Platelet rich clots are resistant to lysis by thrombolytic therapy in a rat model of embolic stroke.

Tomkins AJ, Schleicher N, Murtha L, Kaps M, Levi CR, Nedelmann M, Spratt NJ - Exp Transl Stroke Med (2015)

Laser Doppler flowmetry (LDF) of regional cerebral blood flow in treatment groups (Study 2). Animals underwent embolization of the middle cerebral artery (MCA) with platelet rich clot. LDF confirmed occlusion in all animals and indicated no recanalization post-treatment. Data represents the mean of n = 10 per group. There were no significant differences between groups. (U/S = ultrasound; BR38 = microbubbles).
© Copyright Policy - open-access
Related In: Results  -  Collection

License 1 - License 2
Show All Figures
getmorefigures.php?uid=PMC4318170&req=5

Fig3: Laser Doppler flowmetry (LDF) of regional cerebral blood flow in treatment groups (Study 2). Animals underwent embolization of the middle cerebral artery (MCA) with platelet rich clot. LDF confirmed occlusion in all animals and indicated no recanalization post-treatment. Data represents the mean of n = 10 per group. There were no significant differences between groups. (U/S = ultrasound; BR38 = microbubbles).
Mentions: A total of 4 animals were excluded due to SAH (n = 2, determined post-mortem), excessive bleeding pre-embolism (n = 1), and catheter dislodgement during treatment (n = 1). These animals were replaced so that all groups consisted of 10 animals. No animals recanalized in any treatment group in Study 2 (Figure 3 and see Additional file 1). Clot was visible within the Circle of Willis of all animals except one in the ultrasound group, however clot was observed in the distal MCA of this animal (Figure 1 and see Additional file 1).Figure 3

Bottom Line: Infarct volumes were not significantly different in recanalized rats, 43.93 ± 15.44% of the ischemic hemisphere, compared to 48.93 ± 3.9% in non-recanalized animals (p = 0.7).Site specific delivery of platelet rich clots to the MCA origin resulted in high rates of MCA occlusion, low rates of spontaneous clot lysis and large infarction.These platelet rich clots were highly resistant to tPA with or without microbubble-enhanced sonothrombolysis.

View Article: PubMed Central - PubMed

Affiliation: School of Biomedical Sciences & Pharmacy, University of Newcastle, and Hunter Medical Research Institute, Newcastle, Australia.

ABSTRACT

Background: Early recanalization of occluded vessels in stroke is closely associated with improved clinical outcome. Microbubble-enhanced sonothrombolysis is a promising therapy to improve recanalization rates and reduce the time to recanalization. Testing any thrombolytic therapy requires a model of thromboembolic stroke, but to date these models have been highly variable with regards to clot stability. Here, we developed a model of thromboembolic stroke in rats with site-specific delivery of platelet-rich clots (PRC) to the main stem of the middle cerebral artery (MCA). This model was used in a subsequent study to test microbubble-enhanced sonothrombolysis.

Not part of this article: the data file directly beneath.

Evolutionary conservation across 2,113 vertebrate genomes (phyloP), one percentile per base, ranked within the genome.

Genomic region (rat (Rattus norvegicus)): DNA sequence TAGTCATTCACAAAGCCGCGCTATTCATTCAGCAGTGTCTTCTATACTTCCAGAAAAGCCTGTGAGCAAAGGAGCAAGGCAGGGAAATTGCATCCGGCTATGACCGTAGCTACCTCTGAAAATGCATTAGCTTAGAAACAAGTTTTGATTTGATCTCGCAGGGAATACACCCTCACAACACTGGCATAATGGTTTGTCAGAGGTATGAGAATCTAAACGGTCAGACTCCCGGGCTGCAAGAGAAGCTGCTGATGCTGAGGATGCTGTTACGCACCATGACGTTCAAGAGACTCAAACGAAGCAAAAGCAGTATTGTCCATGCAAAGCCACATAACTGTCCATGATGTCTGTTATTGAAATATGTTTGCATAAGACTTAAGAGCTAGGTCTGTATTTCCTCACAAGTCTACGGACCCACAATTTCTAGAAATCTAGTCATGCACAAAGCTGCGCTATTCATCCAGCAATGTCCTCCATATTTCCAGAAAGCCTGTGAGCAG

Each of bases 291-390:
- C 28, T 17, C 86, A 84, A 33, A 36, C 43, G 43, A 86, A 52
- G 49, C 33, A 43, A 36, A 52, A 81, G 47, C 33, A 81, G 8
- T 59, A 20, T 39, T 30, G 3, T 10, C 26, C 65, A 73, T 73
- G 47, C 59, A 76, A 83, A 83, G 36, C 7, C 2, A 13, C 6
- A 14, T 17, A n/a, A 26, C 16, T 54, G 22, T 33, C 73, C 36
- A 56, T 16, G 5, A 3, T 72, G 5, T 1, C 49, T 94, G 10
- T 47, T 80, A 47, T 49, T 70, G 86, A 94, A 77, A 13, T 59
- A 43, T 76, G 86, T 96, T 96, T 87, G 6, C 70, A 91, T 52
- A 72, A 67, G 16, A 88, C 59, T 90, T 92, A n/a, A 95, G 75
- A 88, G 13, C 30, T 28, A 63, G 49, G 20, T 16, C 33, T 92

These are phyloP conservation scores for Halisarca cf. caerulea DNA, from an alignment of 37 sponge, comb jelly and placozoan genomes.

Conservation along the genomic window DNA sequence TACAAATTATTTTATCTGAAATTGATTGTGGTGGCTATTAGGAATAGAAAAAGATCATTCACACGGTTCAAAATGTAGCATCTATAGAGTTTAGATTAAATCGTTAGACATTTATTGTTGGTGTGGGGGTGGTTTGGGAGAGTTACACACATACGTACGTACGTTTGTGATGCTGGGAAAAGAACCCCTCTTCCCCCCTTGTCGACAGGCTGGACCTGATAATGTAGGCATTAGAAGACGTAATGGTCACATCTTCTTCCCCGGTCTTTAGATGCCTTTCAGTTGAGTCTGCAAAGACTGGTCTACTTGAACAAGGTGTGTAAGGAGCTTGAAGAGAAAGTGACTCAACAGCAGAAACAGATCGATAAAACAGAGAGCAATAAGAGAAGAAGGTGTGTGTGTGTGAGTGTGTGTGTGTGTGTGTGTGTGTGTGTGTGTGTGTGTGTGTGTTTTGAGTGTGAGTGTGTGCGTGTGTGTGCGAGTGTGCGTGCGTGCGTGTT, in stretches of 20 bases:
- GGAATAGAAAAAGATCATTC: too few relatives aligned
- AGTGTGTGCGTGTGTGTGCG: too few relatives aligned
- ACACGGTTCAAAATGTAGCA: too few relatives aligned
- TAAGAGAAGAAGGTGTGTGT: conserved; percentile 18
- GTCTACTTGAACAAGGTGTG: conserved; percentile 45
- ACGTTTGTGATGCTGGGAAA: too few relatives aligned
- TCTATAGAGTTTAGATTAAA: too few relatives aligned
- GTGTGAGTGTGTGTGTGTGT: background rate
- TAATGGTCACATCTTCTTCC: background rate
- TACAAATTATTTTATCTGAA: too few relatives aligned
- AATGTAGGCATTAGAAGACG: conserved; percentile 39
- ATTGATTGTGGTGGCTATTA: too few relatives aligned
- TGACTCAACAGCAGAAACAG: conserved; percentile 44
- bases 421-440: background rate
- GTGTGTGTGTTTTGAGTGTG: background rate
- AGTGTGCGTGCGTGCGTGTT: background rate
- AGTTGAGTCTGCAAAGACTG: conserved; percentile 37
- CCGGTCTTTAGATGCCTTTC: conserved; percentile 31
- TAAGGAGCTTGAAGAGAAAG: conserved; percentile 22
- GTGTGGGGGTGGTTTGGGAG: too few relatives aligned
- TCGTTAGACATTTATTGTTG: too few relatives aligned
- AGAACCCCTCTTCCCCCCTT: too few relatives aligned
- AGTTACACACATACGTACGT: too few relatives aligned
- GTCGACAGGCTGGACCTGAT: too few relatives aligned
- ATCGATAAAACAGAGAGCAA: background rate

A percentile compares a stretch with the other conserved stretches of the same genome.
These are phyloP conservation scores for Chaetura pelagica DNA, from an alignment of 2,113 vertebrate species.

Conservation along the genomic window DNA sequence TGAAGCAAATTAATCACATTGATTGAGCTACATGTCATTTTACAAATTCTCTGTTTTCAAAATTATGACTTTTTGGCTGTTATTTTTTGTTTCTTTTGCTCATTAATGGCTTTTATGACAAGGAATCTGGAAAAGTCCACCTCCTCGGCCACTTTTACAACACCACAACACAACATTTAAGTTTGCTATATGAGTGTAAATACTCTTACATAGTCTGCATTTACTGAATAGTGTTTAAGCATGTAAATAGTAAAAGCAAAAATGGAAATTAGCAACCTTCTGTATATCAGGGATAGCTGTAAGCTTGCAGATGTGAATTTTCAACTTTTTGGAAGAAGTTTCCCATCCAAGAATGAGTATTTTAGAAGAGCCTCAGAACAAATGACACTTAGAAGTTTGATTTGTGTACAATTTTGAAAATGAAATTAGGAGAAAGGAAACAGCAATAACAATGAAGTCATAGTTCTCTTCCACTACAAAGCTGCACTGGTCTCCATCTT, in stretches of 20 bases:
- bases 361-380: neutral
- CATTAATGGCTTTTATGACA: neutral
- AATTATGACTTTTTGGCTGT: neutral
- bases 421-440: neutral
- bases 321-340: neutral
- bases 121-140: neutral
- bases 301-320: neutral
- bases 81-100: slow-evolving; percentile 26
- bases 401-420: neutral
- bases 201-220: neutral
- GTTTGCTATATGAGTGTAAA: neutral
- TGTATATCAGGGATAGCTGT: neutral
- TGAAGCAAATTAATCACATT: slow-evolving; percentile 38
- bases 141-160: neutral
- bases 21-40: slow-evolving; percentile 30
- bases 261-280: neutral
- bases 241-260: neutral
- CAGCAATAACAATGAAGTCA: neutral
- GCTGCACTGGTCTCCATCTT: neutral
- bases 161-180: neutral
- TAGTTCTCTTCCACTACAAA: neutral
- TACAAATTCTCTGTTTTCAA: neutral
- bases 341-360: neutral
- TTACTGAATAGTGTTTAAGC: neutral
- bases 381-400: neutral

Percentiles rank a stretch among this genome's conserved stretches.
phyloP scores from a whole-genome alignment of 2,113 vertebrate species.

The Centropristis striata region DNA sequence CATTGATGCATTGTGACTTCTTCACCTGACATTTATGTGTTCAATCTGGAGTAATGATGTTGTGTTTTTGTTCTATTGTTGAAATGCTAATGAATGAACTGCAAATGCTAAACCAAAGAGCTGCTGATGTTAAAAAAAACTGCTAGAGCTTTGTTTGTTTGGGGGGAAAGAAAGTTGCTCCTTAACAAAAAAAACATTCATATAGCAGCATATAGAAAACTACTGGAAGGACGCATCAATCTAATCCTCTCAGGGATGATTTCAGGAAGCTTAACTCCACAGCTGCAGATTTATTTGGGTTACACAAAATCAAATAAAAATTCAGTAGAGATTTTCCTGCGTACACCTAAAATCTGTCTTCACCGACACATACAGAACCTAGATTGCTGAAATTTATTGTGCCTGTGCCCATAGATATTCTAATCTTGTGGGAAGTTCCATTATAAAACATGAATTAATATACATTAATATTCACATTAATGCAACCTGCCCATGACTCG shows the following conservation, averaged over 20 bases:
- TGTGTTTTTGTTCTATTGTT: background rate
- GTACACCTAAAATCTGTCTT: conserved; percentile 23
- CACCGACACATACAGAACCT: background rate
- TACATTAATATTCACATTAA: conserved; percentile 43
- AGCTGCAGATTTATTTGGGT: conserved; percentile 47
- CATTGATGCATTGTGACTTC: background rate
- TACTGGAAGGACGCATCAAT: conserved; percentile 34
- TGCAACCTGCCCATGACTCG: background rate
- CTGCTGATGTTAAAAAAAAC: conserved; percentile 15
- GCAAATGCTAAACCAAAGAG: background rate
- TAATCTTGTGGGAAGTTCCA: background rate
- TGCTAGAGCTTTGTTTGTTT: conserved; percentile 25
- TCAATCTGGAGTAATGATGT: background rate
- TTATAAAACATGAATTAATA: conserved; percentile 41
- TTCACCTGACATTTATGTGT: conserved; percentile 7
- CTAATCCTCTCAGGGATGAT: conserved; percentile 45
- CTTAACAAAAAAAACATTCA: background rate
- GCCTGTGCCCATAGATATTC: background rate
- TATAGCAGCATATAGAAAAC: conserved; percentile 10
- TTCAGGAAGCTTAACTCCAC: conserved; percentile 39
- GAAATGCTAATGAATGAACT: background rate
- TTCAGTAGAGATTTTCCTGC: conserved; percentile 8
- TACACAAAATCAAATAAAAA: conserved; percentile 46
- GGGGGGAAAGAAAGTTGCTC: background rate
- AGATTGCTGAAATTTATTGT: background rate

Methods: In Study 1 we investigated spontaneous recanalization rates of PRC in vivo over 4 hours and measured infarct volumes at 24 hours. In Study 2 we investigated tPA-mediated thrombolysis and microbubble-enhanced sonothrombolysis in this model.

Results: Study 1 demonstrated stable occlusion out to 4 hours in 5 of 7 rats. Two rats spontaneously recanalized at 40 and 70 minutes post-embolism. Infarct volumes were not significantly different in recanalized rats, 43.93 ± 15.44% of the ischemic hemisphere, compared to 48.93 ± 3.9% in non-recanalized animals (p = 0.7). In Study 2, recanalization was not observed in any of the groups post-treatment.

Conclusions: Site specific delivery of platelet rich clots to the MCA origin resulted in high rates of MCA occlusion, low rates of spontaneous clot lysis and large infarction. These platelet rich clots were highly resistant to tPA with or without microbubble-enhanced sonothrombolysis. This resistance of platelet rich clots to enhanced thrombolysis may explain recanalization failures clinically and should be an impetus to better clot-type identification and alternative recanalization methods.

No MeSH data available.


Related in: MedlinePlus